When I’m asked what, outside of technology, I’m most passionate about, people are often surprised by my answer: Egypt.
When not overseeing the healthcare business unit at ServiceNow, I am an avid Egyptologist, traveling to study Egypt’s history, language, architecture, and art. Reading the hieroglyphs on the walls of ancient temples helps me to better understand the experiences of humans throughout history.
What I’ve learned is that people tend to cling to outdated ways of thinking much longer than they should, which often leads to their downfall. Ancient Egyptians, for instance, encoded the mysteries of the universe on the walls and then became intoxicated with the imperceptible trappings of the world and lost sight of what was actually happening.
We know how that turned out.
Read the writing on the walls
Nowadays, I see a similar disconnect in healthcare. Healthcare businesses have taken their time deploying digital upgrades to improve employee experiences (EX), even though the writing on the wall says they need to accelerate those efforts. It is time for them to listen to the walls speak.
Like any business, healthcare organizations are at their best when they have happy, satisfied, engaged workers delivering the quality of service patients expect and deserve. Organizations, and patients, suffer when technology gets in the way of improving the employee experience.
[KPMG’s Vince Vickers: How COVID spurred healthcare innovation]
Unfortunately, too many organizations are doing just that. While the pandemic accelerated the use of digital technology for patient care, healthcare IT systems have not focused on consumerized experiences for employees. Most systems still use HR, finance, and business productivity tools developed in the 1990s that lack a singular engagement layer and workflow in and out of the disparate systems.
Employees recognize the difference. They use advanced technologies to communicate on social media, shop online, and stream movies and television shows, and they expect the same technologies to be available on the job—anywhere, anytime, on any device.
Lose the legacy
Change has come haltingly. In the last decade, the healthcare industry has spent hundreds of millions to improve electronic health records. More recently, healthcare organizations have started replacing those large, on-prem enterprise resource planning systems for HR, finance, and supply chain operations with cloud solutions. But significant gaps remain, as these legacy systems were heavily customized over the previous 25 years.
To close these gaps, many business units and employees have turned to one-off cloud solutions. These can be effective in the short term, but often lead to “tool sprawl,” when an enterprise deploys so many vertical applications that it creates confusion and hinders the ability to see, manage, and secure every aspect of its operations.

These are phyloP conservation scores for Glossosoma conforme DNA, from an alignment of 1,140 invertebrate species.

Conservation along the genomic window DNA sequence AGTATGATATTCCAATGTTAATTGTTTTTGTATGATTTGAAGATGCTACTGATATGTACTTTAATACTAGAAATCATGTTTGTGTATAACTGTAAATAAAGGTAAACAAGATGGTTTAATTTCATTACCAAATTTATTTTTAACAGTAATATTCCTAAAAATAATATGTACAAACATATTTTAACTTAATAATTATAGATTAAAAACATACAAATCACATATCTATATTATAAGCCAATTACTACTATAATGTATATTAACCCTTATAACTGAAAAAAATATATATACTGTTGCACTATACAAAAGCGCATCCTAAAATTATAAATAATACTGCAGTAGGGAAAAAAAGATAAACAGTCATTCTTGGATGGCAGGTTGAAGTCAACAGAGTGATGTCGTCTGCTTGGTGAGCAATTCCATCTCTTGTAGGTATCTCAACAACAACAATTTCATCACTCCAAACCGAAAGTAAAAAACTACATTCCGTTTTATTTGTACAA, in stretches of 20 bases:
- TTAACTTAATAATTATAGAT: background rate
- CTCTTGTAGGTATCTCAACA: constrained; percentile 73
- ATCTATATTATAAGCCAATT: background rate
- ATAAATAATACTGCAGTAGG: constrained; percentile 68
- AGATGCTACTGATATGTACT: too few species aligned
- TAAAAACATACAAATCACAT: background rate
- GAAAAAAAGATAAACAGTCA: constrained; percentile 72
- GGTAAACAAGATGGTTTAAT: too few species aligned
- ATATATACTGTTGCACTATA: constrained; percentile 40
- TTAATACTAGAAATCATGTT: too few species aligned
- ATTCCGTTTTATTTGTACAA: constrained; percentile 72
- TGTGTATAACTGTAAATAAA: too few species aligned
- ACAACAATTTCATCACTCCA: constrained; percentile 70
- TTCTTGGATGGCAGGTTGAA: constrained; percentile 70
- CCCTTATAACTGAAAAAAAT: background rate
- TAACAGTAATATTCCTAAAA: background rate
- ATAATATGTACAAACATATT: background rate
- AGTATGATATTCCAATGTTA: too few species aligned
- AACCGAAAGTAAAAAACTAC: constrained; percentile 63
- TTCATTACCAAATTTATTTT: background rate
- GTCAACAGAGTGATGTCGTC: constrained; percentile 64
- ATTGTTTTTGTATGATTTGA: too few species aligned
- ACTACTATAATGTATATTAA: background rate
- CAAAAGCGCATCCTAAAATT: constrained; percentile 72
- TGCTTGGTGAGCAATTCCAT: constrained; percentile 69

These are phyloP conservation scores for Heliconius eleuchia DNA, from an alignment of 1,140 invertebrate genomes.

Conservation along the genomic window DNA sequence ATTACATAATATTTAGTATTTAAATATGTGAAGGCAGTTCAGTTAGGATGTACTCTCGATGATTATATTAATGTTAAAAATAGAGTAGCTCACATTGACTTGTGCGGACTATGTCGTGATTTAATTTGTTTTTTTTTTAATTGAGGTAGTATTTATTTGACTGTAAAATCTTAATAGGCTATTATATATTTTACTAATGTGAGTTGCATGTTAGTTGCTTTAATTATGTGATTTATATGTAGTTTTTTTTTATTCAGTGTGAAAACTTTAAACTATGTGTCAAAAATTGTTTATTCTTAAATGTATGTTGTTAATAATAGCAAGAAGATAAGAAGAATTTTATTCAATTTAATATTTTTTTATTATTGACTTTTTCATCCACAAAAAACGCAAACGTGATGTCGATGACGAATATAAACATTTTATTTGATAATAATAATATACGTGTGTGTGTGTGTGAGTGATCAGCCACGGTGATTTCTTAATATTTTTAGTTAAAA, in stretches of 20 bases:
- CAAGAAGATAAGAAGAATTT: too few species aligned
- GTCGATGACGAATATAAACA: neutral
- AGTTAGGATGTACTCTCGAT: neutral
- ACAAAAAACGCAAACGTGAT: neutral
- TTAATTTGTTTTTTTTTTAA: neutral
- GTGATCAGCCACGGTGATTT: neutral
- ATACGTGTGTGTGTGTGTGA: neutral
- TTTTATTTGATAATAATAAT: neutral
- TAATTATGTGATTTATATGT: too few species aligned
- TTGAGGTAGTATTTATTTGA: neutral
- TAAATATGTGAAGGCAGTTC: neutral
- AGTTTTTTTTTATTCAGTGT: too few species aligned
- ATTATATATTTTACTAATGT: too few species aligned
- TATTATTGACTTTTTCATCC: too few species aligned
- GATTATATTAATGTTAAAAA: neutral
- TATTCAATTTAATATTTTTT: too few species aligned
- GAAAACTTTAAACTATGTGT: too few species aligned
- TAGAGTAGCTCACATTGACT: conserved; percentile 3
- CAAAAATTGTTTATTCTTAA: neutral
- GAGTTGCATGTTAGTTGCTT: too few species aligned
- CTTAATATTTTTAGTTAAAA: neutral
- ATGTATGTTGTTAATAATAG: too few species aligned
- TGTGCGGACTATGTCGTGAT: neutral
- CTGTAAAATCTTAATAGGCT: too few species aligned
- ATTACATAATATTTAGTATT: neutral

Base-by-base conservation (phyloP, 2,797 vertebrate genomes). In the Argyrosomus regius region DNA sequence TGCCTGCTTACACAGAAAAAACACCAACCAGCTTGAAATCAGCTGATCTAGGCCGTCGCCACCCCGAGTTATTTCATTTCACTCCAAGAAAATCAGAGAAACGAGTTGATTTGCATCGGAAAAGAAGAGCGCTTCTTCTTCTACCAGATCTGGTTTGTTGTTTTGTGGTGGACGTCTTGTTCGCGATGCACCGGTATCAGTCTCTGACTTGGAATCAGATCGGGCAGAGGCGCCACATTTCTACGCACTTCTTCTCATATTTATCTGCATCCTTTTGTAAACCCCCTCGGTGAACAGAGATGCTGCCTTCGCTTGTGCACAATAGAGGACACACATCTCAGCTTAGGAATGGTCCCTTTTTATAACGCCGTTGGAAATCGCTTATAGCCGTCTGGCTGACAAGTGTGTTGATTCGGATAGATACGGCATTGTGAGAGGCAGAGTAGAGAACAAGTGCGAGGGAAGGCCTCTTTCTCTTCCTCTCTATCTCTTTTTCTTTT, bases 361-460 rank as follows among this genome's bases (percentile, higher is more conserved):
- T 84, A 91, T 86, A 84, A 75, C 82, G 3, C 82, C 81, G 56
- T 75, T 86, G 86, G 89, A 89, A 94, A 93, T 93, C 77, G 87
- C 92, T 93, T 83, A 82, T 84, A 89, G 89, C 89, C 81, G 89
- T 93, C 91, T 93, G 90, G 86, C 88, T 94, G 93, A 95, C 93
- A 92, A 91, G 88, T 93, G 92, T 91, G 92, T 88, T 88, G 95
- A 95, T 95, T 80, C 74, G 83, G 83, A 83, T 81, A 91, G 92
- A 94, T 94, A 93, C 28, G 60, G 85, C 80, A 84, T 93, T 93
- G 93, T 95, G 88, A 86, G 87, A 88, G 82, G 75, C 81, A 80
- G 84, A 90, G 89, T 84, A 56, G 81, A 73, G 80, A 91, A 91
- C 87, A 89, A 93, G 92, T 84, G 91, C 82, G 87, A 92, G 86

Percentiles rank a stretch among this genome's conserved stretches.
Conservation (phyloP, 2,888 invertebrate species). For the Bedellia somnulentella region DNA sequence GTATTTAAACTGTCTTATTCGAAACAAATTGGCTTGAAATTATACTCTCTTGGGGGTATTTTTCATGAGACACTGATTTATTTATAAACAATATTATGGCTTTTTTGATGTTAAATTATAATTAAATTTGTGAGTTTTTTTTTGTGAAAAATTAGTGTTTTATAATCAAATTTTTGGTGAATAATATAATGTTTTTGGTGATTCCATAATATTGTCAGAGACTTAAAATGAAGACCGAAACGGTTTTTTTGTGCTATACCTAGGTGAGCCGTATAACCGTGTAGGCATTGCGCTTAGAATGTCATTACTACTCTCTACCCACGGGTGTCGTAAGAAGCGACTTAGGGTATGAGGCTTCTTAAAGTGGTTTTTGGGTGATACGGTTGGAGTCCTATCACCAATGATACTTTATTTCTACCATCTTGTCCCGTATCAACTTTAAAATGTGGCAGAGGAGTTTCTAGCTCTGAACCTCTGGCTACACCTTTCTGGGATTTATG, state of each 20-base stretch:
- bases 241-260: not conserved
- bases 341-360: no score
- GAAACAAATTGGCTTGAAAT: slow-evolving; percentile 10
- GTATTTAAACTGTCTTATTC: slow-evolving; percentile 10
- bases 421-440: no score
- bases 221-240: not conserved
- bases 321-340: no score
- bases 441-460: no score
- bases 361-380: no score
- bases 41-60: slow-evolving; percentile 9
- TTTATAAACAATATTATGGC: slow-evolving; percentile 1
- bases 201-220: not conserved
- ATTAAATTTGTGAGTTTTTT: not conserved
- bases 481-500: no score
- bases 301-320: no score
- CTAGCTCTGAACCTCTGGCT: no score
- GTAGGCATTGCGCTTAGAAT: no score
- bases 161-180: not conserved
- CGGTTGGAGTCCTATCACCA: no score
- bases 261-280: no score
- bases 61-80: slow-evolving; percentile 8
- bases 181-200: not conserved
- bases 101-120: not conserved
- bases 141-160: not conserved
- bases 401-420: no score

Build a long-term IT foundation
Some healthcare organizations are beginning to use cloud-based IT service management (ITSM) platforms to bridge these disparate tools and create a central hub for employees to access key enterprise services in a more user-friendly way.
This is an evolving solution. Eventually organizations will need to implement more rigorous governance over the tools that departments and individuals can deploy. But they can buy time while they consolidate tools and build a long-term foundation for future EX services.
Consider the challenge of transitioning healthcare providers into increasingly consolidated corporate entities, and the onboarding experience it requires of employees.
Healthcare IT systems have not focused on consumerized experiences for employees.
The average healthcare organization uses more than a dozen tools in the process—including Microsoft Excel, email, telephones, and even fax machines—with multiple points of entry. None are specifically designed for medical establishments.
As a result, the employee onboarding experience tends to be declining, while very costly attrition rates are on the rise.
An ITSM platform can help digitize manual workflows and provide much-needed process consistency and visibility for all stakeholders. It can also help automate an employee’s journey, from pre-hiring and onboarding to retiring and into alumni and volunteer status.
ITSM platforms can also create lifetime digital IDs for every employee, based on fingerprints, voice, or other biometric data. Such a system provides a single source of information about the organization’s interactions with employees and how their needs are being met. It can also help satisfy government regulations concerning the management, secure storage, and retrieval of confidential employee records.
As it was in ancient Egypt, for healthcare companies today, the writing is on the wall.
Employee and patient expectations are growing rapidly. Organizations must migrate major information systems to the cloud and build an underlying platform for horizontal digital workflows that support the employee experience imperative. Only then will healthcare systems have evolved enough to decode the ancient mysteries on the temple walls, which is that people are the most precious asset.